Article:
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Diagnosis & Treatment


I like to call this section...
"Don't worry, you're only 25"
My boyfriend found a small lump in my left breast in feb 2011. We were living on top of a mountain in big Bear, CA at the time and I had a job but was not covered by health insurance. That week I went to the local public health center (always a joy). The 'doctor' had problems feeling the lump and i'll admit, it was hard to pinpoint it exactly. She attributed it to my menstrual cycle and followed up with "don't worry, you're only 25, it's not cancer!" She gave me a list of places down the mountain that I could have an ultrasound done. $150/scan, $150 to read me the results. I didn't have that kind of money laying around & i was not given any sense of urgency from the 'doc' so time went on.

fast forward 6 months. The lump got bigger & more painful. I struggled playing on my summer softball league because it hurt so bad to run. I like to call this section...
"Don't worry, cancer doesn't hurt!"
I looked up my symptoms online and thought I had a cyst. When i finally passed the wait-period at work i was able to get HMO health insurance. I immediately made an appointment with a Big Bear doctor. It's probably necessary for me to point out why i'm specifying 'Big Bear' doctor here- just picture small town, on top of a mountain, and limited resources. Once again I heard the classic words "you're too young, I think it's an infection or a cyst." Luckily he referred me to an insurance covered imaging center for an ultrasound. There was still no sense of urgency and Unfortunately it took another month or so for me to get an appointment. 

Shortly after completing the ultrasound I received a phone call from the Imagining Center requesting me to return for a mammogram. Before the drive up the mountain, i drove back and completed the mammogram. The doctor met with me to discuss the images and prepared me for the worst.. breast cancer. Although he wasn't sure until a biopsy was done, he was almost positive that's what it was. Talk about devastating. Talk about longest wait of my life. I went in that week for the biopsy and the day before Thanksgiving 2011 my doctor called me with the news...

 Hi Kim I got the results back on your biopsy.
Kim: Okay... ?
Doctor: You definitely have cancer.
Kim: OK, do you know what stage it's in?
Doctor: We won't know until it's removed. I am going to get it approved by your insurance and then schedule you with a surgeon in Victorville.
Kim: Alright, what type of cancer is it?
Doctor: Moderately Differentiated Invasive Ductal Carcinoma. Does breast cancer run in your family?
Kim: Nope, I'm the first.
Doctor: Wow! Are you ok with this?
Kim: Well I've been preparing myself for 2 weeks so yeah I'm okay. (I mean, what kind of a question is that??)

That was the entire conversation...over the phone...and then I went snowboarding. I mean, what else could I do?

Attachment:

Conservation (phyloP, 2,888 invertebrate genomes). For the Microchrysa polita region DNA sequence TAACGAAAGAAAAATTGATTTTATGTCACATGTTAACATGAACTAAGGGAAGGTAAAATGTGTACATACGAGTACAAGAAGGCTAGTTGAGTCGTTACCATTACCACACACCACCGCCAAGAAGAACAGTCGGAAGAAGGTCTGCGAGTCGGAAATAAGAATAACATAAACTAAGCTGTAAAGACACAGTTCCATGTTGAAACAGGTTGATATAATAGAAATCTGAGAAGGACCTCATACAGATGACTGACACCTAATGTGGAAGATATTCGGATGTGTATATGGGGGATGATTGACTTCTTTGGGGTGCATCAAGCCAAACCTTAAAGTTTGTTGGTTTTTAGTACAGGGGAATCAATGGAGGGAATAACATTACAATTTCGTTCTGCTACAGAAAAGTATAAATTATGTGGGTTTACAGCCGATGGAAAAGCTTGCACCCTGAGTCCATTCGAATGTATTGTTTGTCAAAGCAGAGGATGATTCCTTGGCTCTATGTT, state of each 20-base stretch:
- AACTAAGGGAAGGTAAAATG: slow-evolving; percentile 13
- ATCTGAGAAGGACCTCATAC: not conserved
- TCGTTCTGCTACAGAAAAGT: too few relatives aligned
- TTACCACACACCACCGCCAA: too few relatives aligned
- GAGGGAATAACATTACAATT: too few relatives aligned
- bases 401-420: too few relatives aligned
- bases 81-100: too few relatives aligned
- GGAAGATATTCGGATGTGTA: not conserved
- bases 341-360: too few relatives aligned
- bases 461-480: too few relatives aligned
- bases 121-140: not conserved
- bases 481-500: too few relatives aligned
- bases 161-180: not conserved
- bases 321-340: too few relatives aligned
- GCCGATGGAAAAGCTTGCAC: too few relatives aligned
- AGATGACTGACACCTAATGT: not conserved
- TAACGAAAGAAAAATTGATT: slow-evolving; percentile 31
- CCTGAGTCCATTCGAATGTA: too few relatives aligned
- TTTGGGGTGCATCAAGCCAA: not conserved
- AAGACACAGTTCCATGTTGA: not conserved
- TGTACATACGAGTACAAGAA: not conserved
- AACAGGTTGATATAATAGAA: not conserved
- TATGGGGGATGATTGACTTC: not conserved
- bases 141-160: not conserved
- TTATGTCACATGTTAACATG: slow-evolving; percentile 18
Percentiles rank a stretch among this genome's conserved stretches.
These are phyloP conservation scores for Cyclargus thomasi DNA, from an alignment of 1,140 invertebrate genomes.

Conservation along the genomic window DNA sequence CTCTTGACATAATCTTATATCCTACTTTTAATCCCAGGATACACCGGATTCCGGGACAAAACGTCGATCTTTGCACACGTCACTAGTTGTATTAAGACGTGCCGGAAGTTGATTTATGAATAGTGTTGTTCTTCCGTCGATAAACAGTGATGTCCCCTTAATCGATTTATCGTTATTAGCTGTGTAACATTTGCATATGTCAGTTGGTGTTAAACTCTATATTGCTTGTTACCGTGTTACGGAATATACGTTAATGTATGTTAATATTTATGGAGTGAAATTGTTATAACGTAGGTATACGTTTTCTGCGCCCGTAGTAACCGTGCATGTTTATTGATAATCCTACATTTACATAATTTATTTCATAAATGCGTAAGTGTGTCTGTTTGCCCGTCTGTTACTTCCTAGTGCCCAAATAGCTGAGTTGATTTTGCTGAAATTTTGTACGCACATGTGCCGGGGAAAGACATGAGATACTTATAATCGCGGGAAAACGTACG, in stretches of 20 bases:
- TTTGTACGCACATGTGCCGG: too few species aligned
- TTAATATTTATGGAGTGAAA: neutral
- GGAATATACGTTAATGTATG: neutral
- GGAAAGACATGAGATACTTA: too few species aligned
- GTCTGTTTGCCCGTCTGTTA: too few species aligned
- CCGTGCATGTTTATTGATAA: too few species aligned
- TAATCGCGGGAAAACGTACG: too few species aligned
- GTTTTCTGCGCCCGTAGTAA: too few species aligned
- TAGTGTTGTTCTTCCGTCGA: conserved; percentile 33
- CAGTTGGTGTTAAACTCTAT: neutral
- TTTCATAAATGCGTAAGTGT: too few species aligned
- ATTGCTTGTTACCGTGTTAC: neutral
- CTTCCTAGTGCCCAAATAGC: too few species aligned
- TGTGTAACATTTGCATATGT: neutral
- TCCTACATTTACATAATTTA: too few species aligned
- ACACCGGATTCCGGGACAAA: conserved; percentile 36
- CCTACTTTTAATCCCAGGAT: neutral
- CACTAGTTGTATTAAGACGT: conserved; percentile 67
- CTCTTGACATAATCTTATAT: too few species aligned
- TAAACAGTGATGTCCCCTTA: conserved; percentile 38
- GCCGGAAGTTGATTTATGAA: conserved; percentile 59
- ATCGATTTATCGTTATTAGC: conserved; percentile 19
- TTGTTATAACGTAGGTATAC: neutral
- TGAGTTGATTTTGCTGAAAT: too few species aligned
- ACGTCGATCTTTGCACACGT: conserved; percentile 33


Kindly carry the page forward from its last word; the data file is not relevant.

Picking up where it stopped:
I didn't hear back from any other doctors or offices for one whole week.
Just some advice- don't get cancer before the holidays. No one works , They just take vacations. They definitely don't want to answer all your questions.


My doctor had scheduled me to meet with a surgeon at a community hospital in the small desert town of Victorville. Needless to say, I cancelled that appointment immediately. I fought endlessly with my doctor and my insurance about going to a real hospital, in a city, with an oncology team. I can't even describe my frustration when both my doctor and my IPA said, "This surgeon is confident he can help you." i'm sorry, NO! you know nothing about cancer you aren't touching me!! thank goodness I'm young, opinionated, and don't enjoy being taken advantage of. I spent several days finding loopholes in my insurance wait periods for 'changing your doctor.' It turns out, if you move you can change your doctor and if it's 'urgent' this can go into effect immediately (instead of the 30-day wait period). So, i 'moved' (AkA: changed my address to a family member's address). I knew I wanted to go to Loma Linda University Medical Center, which was about 1 hour from my house and an excellent hospital for cancer research & treatment. I met with their patient navigator and found out that they accept my HMO insurance as long as it is affiliated with Vantage IPA. I found a local doctor that was in fact teamed up with Vantage and I made my first/only appointment there. I pled my case to my insurance for The doctor change.. it was accepted! The doctor was very understanding of my needs and immediately referred me to my hospital of choice: Loma Linda!

Several tests later (MRI, CT, Whole body bone scan) it was determined that I was at stage 4. The Cancer had spread from my left breast to the lymph nodes, down to my liver, and bones (small spots on my pelvic bone, a couple ribs, and spine). My surgeon wanted to start immediately with chemotherapy & To this day, I've yet to have any breast surgery (and I'm thrilled!). I had genetic testing (BRCA) and it came back negative for the breast cancer gene. It does not run in my family and thankfully I have nothing to pass on. My Brain MRI was also cancer free & my ECHOs showed my heart is healthy. I had my power port placed in my chest & started chemotherapy on January 23, 2012 (exactly 2 months after my diagnosis).

Young man's breast cancer pink ribbon tattoo on his side. He got it to support his girlfriend's battle with Stage 4 breast cancer.

My boyfriend, Russell, surprised me with this 
breast cancer pink ribbon tattoo after my diagnosis. 
best boyfriend ever.

As you can see, "Don't worry, you're only 25" & 
"Don't worry, cancer doesn't hurt" are myths!
Cancer doesn't discriminate!